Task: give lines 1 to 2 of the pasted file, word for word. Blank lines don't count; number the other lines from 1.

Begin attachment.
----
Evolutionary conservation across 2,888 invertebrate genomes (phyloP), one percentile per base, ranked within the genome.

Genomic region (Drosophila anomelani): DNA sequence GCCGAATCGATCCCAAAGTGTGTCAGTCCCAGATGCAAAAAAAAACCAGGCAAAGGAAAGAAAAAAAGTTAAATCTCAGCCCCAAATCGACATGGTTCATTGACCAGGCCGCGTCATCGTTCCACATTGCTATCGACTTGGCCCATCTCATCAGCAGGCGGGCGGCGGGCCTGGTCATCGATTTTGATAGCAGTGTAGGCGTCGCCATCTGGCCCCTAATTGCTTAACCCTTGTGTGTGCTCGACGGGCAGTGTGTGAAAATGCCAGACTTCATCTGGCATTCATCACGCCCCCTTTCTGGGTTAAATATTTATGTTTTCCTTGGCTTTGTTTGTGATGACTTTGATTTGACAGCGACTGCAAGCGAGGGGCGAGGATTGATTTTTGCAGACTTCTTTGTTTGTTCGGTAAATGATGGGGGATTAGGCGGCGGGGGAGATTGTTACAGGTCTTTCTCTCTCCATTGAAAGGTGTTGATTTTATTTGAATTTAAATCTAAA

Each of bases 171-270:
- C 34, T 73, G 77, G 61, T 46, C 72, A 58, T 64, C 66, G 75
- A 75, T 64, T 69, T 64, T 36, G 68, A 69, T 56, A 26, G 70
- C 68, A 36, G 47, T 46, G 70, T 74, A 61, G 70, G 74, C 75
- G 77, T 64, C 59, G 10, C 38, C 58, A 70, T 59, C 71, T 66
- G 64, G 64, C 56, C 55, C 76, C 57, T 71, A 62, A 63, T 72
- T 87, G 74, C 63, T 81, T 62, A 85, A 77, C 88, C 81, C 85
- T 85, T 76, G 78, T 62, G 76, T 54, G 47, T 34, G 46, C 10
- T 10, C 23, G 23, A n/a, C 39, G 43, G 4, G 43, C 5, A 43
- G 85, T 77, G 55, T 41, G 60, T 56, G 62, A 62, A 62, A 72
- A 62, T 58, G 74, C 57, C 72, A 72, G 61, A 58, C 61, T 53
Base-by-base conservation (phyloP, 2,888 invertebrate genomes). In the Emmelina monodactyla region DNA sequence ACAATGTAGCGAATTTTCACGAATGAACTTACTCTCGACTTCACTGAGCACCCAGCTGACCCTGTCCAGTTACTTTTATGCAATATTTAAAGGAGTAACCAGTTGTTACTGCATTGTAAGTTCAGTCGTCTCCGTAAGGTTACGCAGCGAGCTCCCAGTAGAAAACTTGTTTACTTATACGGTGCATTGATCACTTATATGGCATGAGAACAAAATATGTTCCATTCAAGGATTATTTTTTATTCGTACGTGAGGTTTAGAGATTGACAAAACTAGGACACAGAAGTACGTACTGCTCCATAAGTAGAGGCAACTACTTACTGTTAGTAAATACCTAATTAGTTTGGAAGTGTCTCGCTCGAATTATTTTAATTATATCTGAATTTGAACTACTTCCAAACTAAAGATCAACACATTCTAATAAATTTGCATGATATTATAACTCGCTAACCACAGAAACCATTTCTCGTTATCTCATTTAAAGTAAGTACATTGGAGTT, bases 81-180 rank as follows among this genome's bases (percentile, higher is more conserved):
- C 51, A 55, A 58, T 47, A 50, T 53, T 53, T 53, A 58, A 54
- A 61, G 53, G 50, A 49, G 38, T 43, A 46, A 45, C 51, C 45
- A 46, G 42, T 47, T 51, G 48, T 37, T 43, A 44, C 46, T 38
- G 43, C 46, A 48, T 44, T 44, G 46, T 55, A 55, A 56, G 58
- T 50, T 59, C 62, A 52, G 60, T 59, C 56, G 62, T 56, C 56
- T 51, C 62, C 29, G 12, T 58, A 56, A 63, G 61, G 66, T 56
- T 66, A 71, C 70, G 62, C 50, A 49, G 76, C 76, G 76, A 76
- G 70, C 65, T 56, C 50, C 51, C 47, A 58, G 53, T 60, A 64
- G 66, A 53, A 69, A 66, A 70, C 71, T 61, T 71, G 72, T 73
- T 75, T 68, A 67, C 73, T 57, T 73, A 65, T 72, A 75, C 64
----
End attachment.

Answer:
Evolutionary conservation across 2,888 invertebrate genomes (phyloP), one percentile per base, ranked within the genome.

Genomic region (Drosophila anomelani): DNA sequence GCCGAATCGATCCCAAAGTGTGTCAGTCCCAGATGCAAAAAAAAACCAGGCAAAGGAAAGAAAAAAAGTTAAATCTCAGCCCCAAATCGACATGGTTCATTGACCAGGCCGCGTCATCGTTCCACATTGCTATCGACTTGGCCCATCTCATCAGCAGGCGGGCGGCGGGCCTGGTCATCGATTTTGATAGCAGTGTAGGCGTCGCCATCTGGCCCCTAATTGCTTAACCCTTGTGTGTGCTCGACGGGCAGTGTGTGAAAATGCCAGACTTCATCTGGCATTCATCACGCCCCCTTTCTGGGTTAAATATTTATGTTTTCCTTGGCTTTGTTTGTGATGACTTTGATTTGACAGCGACTGCAAGCGAGGGGCGAGGATTGATTTTTGCAGACTTCTTTGTTTGTTCGGTAAATGATGGGGGATTAGGCGGCGGGGGAGATTGTTACAGGTCTTTCTCTCTCCATTGAAAGGTGTTGATTTTATTTGAATTTAAATCTAAA